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The Innovation Process
Activity 5.1 A

Assess project feasibility

This activity will help assess your learning objectives and potential contextual and resource constraints that might impact results.

One of the first things you need to do when planning a pilot is to carry out a realistic assessment of the feasibility of your plans and the resources that will be required to carry them out. Too often, innovators underestimate the likelihood of failure, and the time, effort and budget required to succeed.

The “planning fallacy” is a phenomenon that affects everyone. Since it was first proposed by Daniel Kahneman and Amos Tversky (1979) numerous studies have shown just how bad people are at estimating the time, costs and risks associated with future actions (Buehler, Griffin and Ross, 1994). This all-too-often results in project overruns and cost overruns. To avoid this fate – or, at least, to minimise the extent of your likely error! – you need to pay close attention to feasibility and forecasting.

The majority of humanitarian innovations will have a service element to them. Even if you consider your innovation to be a physical or digital product, it will likely be used as part of a service, require a service to supply the product, and/or require services for maintenance and support. As your pilot will need to test the service elements of your innovation, you should make sure that you have mapped out exactly how this will work and identified any potential issues.

As you start to develop a clearer picture of how your pilot will be structured, you will also need to assess the resources that you will require. This process is doubly difficult when doing something new, as it is for planning a project with more familiar parameters. There will be lots of new components or activities that you and your organisation may not be used to implementing, so an accurate forecast of resource requirements is vital for reducing the risk of failure.

Feasibility Blueprint

The Service Design Toolkit contains two tools to help you visualise and map the service elements of your innovation and determine the roles and requirements of the implementing team, support functions, and wider organisation during the pilot.

The first tool outlines the steps in the delivery of the service, from the perspective of users, field staff (described as ‘front office’) and operational teams (described as ‘back office’). It will help you to think through how each actor will be triggered to engage with the service, how they will use it, and how they will re-use it or end their use.

The second tool will help you to build on the touch points, interactions and underlying processes that you have identified as necessary for the service to work, thinking through what parts of the service you will want to implement and evaluate through the pilot. This can only be used after developing the first blueprint.

Reference Class Forecasting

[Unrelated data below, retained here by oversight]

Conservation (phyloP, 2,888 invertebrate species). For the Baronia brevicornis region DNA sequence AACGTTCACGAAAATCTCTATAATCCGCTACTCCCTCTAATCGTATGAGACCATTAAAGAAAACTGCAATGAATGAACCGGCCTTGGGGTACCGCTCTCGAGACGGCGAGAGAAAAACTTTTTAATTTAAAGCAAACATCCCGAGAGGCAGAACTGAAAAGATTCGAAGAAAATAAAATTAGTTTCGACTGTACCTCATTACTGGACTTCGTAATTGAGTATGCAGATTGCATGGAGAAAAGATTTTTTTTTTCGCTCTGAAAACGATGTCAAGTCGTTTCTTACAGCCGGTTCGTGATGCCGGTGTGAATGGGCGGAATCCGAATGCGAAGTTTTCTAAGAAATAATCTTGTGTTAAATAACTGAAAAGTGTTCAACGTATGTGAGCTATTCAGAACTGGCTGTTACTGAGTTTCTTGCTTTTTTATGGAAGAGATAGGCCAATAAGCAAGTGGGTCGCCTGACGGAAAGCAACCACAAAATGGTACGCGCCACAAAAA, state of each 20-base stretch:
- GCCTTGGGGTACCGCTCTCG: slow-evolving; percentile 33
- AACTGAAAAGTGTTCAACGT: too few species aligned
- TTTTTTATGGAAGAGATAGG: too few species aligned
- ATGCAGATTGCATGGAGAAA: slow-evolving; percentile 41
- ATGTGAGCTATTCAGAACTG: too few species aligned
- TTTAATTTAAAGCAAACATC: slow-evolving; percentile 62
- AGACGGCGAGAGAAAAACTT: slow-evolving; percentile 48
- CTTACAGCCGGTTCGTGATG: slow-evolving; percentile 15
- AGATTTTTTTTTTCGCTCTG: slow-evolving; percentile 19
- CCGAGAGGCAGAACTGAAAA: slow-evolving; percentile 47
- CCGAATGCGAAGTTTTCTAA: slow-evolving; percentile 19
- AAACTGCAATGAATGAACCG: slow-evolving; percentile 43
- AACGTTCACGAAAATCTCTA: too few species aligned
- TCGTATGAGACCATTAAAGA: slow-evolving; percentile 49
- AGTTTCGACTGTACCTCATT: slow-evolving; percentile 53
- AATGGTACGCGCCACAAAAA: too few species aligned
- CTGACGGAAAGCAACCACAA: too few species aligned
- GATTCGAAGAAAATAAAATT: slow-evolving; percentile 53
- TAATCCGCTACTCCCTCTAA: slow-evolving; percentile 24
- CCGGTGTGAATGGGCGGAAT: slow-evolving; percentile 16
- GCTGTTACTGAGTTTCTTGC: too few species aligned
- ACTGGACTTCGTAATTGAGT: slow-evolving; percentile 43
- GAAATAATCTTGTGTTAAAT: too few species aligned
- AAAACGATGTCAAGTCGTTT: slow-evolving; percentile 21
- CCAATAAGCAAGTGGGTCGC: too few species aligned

Reference Class Forecasting is a method you can apply to ensure that you are as accurate as possible in your planning, from the perspectives of quality, budget, time and resources.

Most project teams come up with a forecast for how long the pilot will take based on the funding timeline of a grant or contract. They will also estimate the budget, the people needed, and any other resources required based on what they think they can raise. To avoid the common tendency to underestimate the time and resources you will require, Reference Class Forecasting can be used to improve the objectivity of your analysis.

The idea is to learn how similar projects have fared in the past and base your forecast on the actual performance of this ‘reference class’ of comparable projects, thereby avoiding both the optimism bias and the potential for misrepresentation. Even if you are working on an innovation and you cannot identify many similar projects, there are usually some that can help to guide you. To do this properly can take a lot of time and effort and expense. However, a quick method is possible.

The first area of reference is to identify projects that are similar in terms of type, and then find out how they did against their original plans. For example, if you are looking at building an information management system, there have been other such systems built before. If you have gone through a good Search process, you will have identified systems that may be similar. You can then try to interview people involved on those projects to get a sense of time, cost, resources required to deliver it.

The second area of reference is to identify projects in the context that you will be implementing your pilot. Speak to people running similar or analogous projects to understand whether contextual and environmental factors, such as security, logistical, weather patterns etc. created delays or extra costs. By developing a reference class of projects for the type of innovation, and a reference class of projects for the location, you can draw the lessons from both to design a much more feasible and robust pilot project design.